The Dinosaurs of Connecticut
Excerpted from Great Day Trips in the Connecticut Valley of the Dinosaurs, by Brendan Hanrahan.
Copyright © Perry Heights Press, 2004
This material may not be reproduced in any form or by any means, electronic or mechanical, including photocopying, recording, or by any information storage retrieval system, without written permission from the publisher Perry Heights Press.
WNPR Faith Middleton Show Interview
The dinosaurs of the Connecticut Valley are known from a sort of composite sketch. What is known has been learned mostly from footprints, relatively few skeletons and even fewer natural casts. The rest has been filled in by comparisons to dinosaurs that lived at about the same time elsewhere, and by more than a little bit of imagination.
Connecticut Valley fossils date from the earliest Jurassic, some 200 million years ago, and very early in the Age of Dinosaurs. “We know there were [carnivorous] theropod dinosaurs, similar to Podokesaurus and Dilophosaurus," says Columbia University paleontologist Paul Olsen. Podokesaurus may have made [the footprint] Grallator and Dilophosaurus may have made [the footprint] Eubrontes.
"Then you have herbivorous [plant-eating] dinosaurs, of which there are two flavors. There were small ornithischian dinosaurs that looked like Lesothosaurus that would have made [the footprint] Anomoepus. They were considerably smaller than the carnivores. The largest had a hip height of about three feet. Most were turkey sized. And then you had the prosauropods, Anchisaurus and Ammosaurus, and they made [the footprint] Otozoum.”
Dinosaurs were classified by the English paleontologist, Harry Seely, into two major groups, or orders, based on features of their hips. Early forms known from the Connecticut Valley included dinosaurs belonging to each of these orders, the saurischians and ornithischians.
The prosauropods and theropods were both early forms of saurischian dinosaurs. They are known from both fossil bone and footprint evidence. The footprint known as Anomoepus provides the only local evidence of ornithischian dinosaurs.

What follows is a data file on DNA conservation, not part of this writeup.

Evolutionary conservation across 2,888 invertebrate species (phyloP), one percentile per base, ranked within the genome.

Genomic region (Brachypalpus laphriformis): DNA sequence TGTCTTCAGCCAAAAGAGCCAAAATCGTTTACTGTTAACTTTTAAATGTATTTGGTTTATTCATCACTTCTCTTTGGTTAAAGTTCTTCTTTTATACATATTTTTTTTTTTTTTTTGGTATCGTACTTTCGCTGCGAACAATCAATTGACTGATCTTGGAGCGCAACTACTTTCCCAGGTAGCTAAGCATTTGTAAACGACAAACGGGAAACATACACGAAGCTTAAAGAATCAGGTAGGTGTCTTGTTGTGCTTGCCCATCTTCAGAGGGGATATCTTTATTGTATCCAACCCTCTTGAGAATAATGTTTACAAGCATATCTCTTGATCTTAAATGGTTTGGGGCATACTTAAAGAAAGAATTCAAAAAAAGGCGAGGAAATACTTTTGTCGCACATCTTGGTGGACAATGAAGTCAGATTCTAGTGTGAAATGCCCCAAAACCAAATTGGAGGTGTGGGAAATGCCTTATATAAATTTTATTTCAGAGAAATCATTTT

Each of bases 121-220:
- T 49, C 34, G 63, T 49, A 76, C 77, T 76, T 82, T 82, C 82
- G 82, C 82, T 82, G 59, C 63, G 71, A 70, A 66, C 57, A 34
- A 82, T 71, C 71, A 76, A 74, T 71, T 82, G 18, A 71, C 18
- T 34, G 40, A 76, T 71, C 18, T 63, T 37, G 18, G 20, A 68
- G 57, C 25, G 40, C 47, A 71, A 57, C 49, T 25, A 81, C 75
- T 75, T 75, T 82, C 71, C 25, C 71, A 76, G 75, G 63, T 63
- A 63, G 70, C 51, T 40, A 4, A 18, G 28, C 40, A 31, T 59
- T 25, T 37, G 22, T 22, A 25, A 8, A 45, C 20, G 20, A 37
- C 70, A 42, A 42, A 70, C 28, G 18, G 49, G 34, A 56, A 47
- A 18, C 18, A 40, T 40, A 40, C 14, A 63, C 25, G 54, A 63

Connecticut Valley theropods were generalistsmeat-eaters that would sink their teeth into anythingperhaps similars to the way bears behave today. Footprints show theropods dominated the valley in the Early Jurassic and came in at least two sizes, small and medium, compared to more familiar theropod forms, such as Tyrannosaurus rex.
The theropods walked and ran on two feet. The larger version may have been able to run at seven to ten miles per hour. They had curved necks like modern-day herons and cranes, birds now thought to be their descendants and long tails. All had snouts filled with long, daggerlike teeth well suited for penetrating hides and tearing flesh.
Prosauropod dinosaurs were early forms of plant-eaters. They were among the first to feature long necks, long tails and capacious bellies. Two dinosarus known from the valley from bones, Anchisaurus and Ammosaurus, have been identified as prosauropods. A third of the animal was neck, so they could reach higher than ornithischians.
Ornithischian dinosaurs grew to be the most numerous and fantastic of the orders. Early ornithischians, likely represented by the footprint Anomoepus, were forerunners of many bizarre-looking dinosaurs such as Stegosaurus, Triceratops and the duckbill, Hadrosaurus, which thrived much later, in Late Jurassic and Cretaceous times.